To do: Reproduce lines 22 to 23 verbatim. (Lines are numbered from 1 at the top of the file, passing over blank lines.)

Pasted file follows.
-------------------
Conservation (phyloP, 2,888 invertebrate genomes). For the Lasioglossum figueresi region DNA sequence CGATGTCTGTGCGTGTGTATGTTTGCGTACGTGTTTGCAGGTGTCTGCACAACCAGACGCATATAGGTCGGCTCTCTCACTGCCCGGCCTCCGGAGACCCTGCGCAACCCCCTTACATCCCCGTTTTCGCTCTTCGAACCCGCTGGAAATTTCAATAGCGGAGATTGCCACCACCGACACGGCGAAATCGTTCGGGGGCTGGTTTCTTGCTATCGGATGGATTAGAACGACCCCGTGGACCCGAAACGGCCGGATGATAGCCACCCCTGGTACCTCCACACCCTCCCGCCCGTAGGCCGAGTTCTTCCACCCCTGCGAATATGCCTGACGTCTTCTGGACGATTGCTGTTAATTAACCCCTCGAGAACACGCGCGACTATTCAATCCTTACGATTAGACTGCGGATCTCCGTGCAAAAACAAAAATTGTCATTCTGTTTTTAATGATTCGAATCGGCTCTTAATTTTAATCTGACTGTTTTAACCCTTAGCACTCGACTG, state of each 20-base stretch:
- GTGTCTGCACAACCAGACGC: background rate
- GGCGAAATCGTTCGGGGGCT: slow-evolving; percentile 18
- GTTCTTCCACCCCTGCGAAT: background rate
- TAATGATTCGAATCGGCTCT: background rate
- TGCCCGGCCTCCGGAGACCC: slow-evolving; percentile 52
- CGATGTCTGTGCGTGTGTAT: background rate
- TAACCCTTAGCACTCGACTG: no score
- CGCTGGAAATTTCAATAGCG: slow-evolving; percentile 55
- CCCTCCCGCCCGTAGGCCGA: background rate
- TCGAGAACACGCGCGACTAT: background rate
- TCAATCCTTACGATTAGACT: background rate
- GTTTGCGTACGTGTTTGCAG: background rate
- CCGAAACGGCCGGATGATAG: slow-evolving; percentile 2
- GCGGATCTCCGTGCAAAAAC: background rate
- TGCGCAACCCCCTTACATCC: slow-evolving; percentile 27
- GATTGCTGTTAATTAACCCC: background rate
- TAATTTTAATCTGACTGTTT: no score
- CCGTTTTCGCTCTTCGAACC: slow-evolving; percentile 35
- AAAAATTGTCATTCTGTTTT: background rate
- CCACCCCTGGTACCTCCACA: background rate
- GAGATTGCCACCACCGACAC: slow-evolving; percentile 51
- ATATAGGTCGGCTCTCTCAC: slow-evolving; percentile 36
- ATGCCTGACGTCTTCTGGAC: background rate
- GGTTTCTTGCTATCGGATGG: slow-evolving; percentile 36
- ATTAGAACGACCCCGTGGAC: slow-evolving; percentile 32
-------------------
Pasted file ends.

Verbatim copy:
- GAGATTGCCACCACCGACAC: slow-evolving; percentile 51
- ATATAGGTCGGCTCTCTCAC: slow-evolving; percentile 36